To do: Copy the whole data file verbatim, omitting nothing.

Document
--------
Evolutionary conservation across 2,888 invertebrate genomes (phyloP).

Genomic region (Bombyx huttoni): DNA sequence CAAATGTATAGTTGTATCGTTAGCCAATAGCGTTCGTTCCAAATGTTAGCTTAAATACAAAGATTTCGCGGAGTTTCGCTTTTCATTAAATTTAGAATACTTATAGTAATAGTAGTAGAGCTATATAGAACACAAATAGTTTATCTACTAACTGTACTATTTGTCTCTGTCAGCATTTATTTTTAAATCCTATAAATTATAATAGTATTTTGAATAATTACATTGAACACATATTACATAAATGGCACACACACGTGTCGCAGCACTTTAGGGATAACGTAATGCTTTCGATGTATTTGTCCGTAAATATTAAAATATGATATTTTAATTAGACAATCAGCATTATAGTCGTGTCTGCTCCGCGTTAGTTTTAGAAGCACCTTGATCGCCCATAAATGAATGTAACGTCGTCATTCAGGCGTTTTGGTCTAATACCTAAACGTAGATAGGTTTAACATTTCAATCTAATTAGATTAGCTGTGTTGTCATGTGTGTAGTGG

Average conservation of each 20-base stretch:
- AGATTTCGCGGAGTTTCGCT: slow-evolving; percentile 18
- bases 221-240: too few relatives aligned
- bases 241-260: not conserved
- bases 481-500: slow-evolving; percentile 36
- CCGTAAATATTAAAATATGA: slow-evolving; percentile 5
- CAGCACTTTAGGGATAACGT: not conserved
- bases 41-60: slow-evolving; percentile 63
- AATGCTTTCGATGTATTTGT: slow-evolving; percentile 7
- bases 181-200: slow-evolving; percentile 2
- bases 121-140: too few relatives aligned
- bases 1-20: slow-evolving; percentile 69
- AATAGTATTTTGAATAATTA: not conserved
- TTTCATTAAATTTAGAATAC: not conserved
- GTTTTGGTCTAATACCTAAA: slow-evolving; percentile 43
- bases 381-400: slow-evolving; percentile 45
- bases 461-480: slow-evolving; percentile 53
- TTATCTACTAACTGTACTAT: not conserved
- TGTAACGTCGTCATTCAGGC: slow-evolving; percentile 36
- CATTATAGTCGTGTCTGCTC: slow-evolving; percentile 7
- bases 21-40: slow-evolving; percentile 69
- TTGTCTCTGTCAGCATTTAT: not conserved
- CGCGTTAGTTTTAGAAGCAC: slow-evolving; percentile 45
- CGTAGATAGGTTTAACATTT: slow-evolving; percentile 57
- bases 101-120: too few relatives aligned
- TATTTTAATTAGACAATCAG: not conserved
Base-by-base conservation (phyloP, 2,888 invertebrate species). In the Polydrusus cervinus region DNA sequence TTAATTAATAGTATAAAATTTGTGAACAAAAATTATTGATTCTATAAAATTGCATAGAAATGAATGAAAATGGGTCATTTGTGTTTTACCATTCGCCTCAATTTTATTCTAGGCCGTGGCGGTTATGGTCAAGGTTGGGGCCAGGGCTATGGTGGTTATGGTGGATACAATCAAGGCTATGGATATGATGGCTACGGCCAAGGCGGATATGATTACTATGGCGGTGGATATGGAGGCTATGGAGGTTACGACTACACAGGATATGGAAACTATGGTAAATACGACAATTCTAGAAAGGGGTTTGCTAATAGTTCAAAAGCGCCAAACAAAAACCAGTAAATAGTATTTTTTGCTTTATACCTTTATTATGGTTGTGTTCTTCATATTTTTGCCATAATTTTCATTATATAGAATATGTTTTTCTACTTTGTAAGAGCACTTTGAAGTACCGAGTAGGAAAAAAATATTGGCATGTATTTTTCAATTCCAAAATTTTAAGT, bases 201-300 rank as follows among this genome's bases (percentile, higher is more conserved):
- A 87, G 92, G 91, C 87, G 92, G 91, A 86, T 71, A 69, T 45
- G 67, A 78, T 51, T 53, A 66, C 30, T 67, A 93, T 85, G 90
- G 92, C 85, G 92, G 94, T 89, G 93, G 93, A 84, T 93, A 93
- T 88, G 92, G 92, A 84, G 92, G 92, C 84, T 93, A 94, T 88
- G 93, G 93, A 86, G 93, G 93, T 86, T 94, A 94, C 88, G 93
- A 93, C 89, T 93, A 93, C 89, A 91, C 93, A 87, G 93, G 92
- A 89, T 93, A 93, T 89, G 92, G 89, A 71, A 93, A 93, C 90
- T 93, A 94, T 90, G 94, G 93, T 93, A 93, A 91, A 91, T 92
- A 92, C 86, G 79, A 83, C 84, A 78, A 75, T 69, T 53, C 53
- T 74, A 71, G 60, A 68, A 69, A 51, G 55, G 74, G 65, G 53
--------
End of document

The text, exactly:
Evolutionary conservation across 2,888 invertebrate genomes (phyloP).

Genomic region (Bombyx huttoni): DNA sequence CAAATGTATAGTTGTATCGTTAGCCAATAGCGTTCGTTCCAAATGTTAGCTTAAATACAAAGATTTCGCGGAGTTTCGCTTTTCATTAAATTTAGAATACTTATAGTAATAGTAGTAGAGCTATATAGAACACAAATAGTTTATCTACTAACTGTACTATTTGTCTCTGTCAGCATTTATTTTTAAATCCTATAAATTATAATAGTATTTTGAATAATTACATTGAACACATATTACATAAATGGCACACACACGTGTCGCAGCACTTTAGGGATAACGTAATGCTTTCGATGTATTTGTCCGTAAATATTAAAATATGATATTTTAATTAGACAATCAGCATTATAGTCGTGTCTGCTCCGCGTTAGTTTTAGAAGCACCTTGATCGCCCATAAATGAATGTAACGTCGTCATTCAGGCGTTTTGGTCTAATACCTAAACGTAGATAGGTTTAACATTTCAATCTAATTAGATTAGCTGTGTTGTCATGTGTGTAGTGG

Average conservation of each 20-base stretch:
- AGATTTCGCGGAGTTTCGCT: slow-evolving; percentile 18
- bases 221-240: too few relatives aligned
- bases 241-260: not conserved
- bases 481-500: slow-evolving; percentile 36
- CCGTAAATATTAAAATATGA: slow-evolving; percentile 5
- CAGCACTTTAGGGATAACGT: not conserved
- bases 41-60: slow-evolving; percentile 63
- AATGCTTTCGATGTATTTGT: slow-evolving; percentile 7
- bases 181-200: slow-evolving; percentile 2
- bases 121-140: too few relatives aligned
- bases 1-20: slow-evolving; percentile 69
- AATAGTATTTTGAATAATTA: not conserved
- TTTCATTAAATTTAGAATAC: not conserved
- GTTTTGGTCTAATACCTAAA: slow-evolving; percentile 43
- bases 381-400: slow-evolving; percentile 45
- bases 461-480: slow-evolving; percentile 53
- TTATCTACTAACTGTACTAT: not conserved
- TGTAACGTCGTCATTCAGGC: slow-evolving; percentile 36
- CATTATAGTCGTGTCTGCTC: slow-evolving; percentile 7
- bases 21-40: slow-evolving; percentile 69
- TTGTCTCTGTCAGCATTTAT: not conserved
- CGCGTTAGTTTTAGAAGCAC: slow-evolving; percentile 45
- CGTAGATAGGTTTAACATTT: slow-evolving; percentile 57
- bases 101-120: too few relatives aligned
- TATTTTAATTAGACAATCAG: not conserved
Base-by-base conservation (phyloP, 2,888 invertebrate species). In the Polydrusus cervinus region DNA sequence TTAATTAATAGTATAAAATTTGTGAACAAAAATTATTGATTCTATAAAATTGCATAGAAATGAATGAAAATGGGTCATTTGTGTTTTACCATTCGCCTCAATTTTATTCTAGGCCGTGGCGGTTATGGTCAAGGTTGGGGCCAGGGCTATGGTGGTTATGGTGGATACAATCAAGGCTATGGATATGATGGCTACGGCCAAGGCGGATATGATTACTATGGCGGTGGATATGGAGGCTATGGAGGTTACGACTACACAGGATATGGAAACTATGGTAAATACGACAATTCTAGAAAGGGGTTTGCTAATAGTTCAAAAGCGCCAAACAAAAACCAGTAAATAGTATTTTTTGCTTTATACCTTTATTATGGTTGTGTTCTTCATATTTTTGCCATAATTTTCATTATATAGAATATGTTTTTCTACTTTGTAAGAGCACTTTGAAGTACCGAGTAGGAAAAAAATATTGGCATGTATTTTTCAATTCCAAAATTTTAAGT, bases 201-300 rank as follows among this genome's bases (percentile, higher is more conserved):
- A 87, G 92, G 91, C 87, G 92, G 91, A 86, T 71, A 69, T 45
- G 67, A 78, T 51, T 53, A 66, C 30, T 67, A 93, T 85, G 90
- G 92, C 85, G 92, G 94, T 89, G 93, G 93, A 84, T 93, A 93
- T 88, G 92, G 92, A 84, G 92, G 92, C 84, T 93, A 94, T 88
- G 93, G 93, A 86, G 93, G 93, T 86, T 94, A 94, C 88, G 93
- A 93, C 89, T 93, A 93, C 89, A 91, C 93, A 87, G 93, G 92
- A 89, T 93, A 93, T 89, G 92, G 89, A 71, A 93, A 93, C 90
- T 93, A 94, T 90, G 94, G 93, T 93, A 93, A 91, A 91, T 92
- A 92, C 86, G 79, A 83, C 84, A 78, A 75, T 69, T 53, C 53
- T 74, A 71, G 60, A 68, A 69, A 51, G 55, G 74, G 65, G 53